Welcome to High Minded: a series of essays in which we look at everyday things, ideas, and experiences from a different perspective—like stoned epiphanies, but put to paper.
When it was time to divvy up percussion parts in high school orchestra, I usually got stuck with the marimba. Officially, this was because I had a piano background and could read the notes; unofficially, it was because I was a girl.
Unlike the commanding snare drum—a part that always went to a kid named Peter who was literally an Eagle Scout—the marimba was soft and feminine. With its cloth mallets and wooden bars, it was even the girliest of the mallet instruments. At least the vibraphone had a cool pedal that made it feel like you were playing electric guitar; at least the bells were piercingly loud. On marimba, you could barely hear yourself over the rest of the orchestra—or so it seemed to my 16-year-old ears.
After high school, when I no longer needed to play in an orchestra to avoid gym class, I didn't expect to ever think about marimba again. But then, 13 years later, a song came on the radio while I was grocery shopping.
The first thing that stood out was the vocalist, an older, newly contrite Justin Bieber. But the real surprise: after the drop, the vocals gave way to a driving, syncopated marimba. The song? "Where Are Ü Now." After that, I started hearing marimba (or at least digital marimba) everywhere. Major Lazer and DJ Snake's "Lean On," which came out a few months later, opened with quiet marimba chords that built up to an earworm of a hook. Matoma's Notorious B.I.G. remix "Old Thing Back," a summer jam if ever there was one, got its bouncy energy from a marimba part. "Sorry," which you couldn’t leave your house without hearing that fall, wove marimba into its wall of sound.
2015 wasn’t the first time that marimba had appeared on pop radio. Mallet instruments have featured into Afrobeat and dancehall for decades. They’ve also occasionally shown up in rock (turn on your local classic rock station for an hour, and you’ll probably hear them in the opening riff of "Under My Thumb"). And shortly before Bieber’s Purpose, marimba—along with pan flute, steel drums, and dolphin noises—had started infiltrating electronic music. There’s plenty to dislike about that genre, which came to be known as "Tropical House": for one, it was the latest instance of white producers getting credit for sounds taken from black and brown artists in the West Indies. It also earned the nickname "Instagram House" for its association with pleasure-seeking millennials and their Valencia-filtered lives.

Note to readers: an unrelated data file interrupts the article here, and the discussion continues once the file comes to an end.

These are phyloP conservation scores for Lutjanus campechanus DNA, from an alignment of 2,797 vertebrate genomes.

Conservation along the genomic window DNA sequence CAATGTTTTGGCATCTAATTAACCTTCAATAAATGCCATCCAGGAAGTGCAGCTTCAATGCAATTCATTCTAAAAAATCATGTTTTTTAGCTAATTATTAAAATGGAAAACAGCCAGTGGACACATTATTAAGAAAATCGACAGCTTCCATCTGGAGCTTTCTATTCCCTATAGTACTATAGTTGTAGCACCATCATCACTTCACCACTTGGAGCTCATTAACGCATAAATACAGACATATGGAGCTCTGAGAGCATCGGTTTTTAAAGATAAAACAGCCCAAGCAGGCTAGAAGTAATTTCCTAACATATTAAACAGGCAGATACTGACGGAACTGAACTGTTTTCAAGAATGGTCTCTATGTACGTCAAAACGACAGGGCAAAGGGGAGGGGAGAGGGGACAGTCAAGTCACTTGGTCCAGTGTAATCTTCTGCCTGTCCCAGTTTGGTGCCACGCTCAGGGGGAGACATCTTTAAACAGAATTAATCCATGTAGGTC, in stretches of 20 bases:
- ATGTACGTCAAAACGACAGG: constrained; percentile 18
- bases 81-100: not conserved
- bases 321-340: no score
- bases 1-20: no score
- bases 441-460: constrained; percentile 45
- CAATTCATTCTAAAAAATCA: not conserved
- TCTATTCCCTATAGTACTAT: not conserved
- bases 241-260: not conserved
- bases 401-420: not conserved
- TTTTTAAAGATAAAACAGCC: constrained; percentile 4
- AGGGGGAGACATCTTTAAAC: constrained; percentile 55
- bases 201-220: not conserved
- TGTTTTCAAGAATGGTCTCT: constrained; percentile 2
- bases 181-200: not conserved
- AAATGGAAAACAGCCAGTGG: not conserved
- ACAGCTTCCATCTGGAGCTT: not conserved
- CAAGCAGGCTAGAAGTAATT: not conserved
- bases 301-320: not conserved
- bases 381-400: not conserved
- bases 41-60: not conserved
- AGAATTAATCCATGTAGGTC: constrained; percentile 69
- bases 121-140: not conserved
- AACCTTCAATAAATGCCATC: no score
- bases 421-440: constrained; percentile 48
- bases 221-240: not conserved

When done lazily, this injection of Caribbean sounds into club-friendly hits can feel saccharine. (As one critic put it, "Here is a song that is designed to make you feel happy. Take twice a day with sun.") But the best artists riding the Marimba Wave lend unexpected depth to summery sounds. They’ve made something new from their blending of dancehall, R&B, and electropop influences.
Since 2015, mallet instruments have played starring roles on Drake’s "One Dance," Sia’s "Cheap Thrills," Rihanna’s "Work," DJ Snake and Bieber’s "Let Me Love You," and on more experimental tracks like Maleek Berry's "Kontrol." It's not only marimba that makes these songs great, and it’s hard to separate their greatness from Drake's drawl or Rihanna's rasp or Bieber's vocal flourishes. But alongside them, the marimba can conjure up deep, strange emotions. As an instrument, it's a paradox: mellow and percussive, hollow and deep, weary and carefree. Unlike its showier relatives in the mallet family, it can change the entire feel of a song without drawing attention to itself. You notice it without really noticing it.
Despite its recent Top 40 success, I suspect the marimba still doesn’t get much love from high school percussionists, many of whom play drums because they like loud things. But I’m glad I learned to appreciate, 15 years later, the understated allure of the marimba. If I could send a message to my high school self, I would tell her to invent Facebook, and also to play the marimba with pride.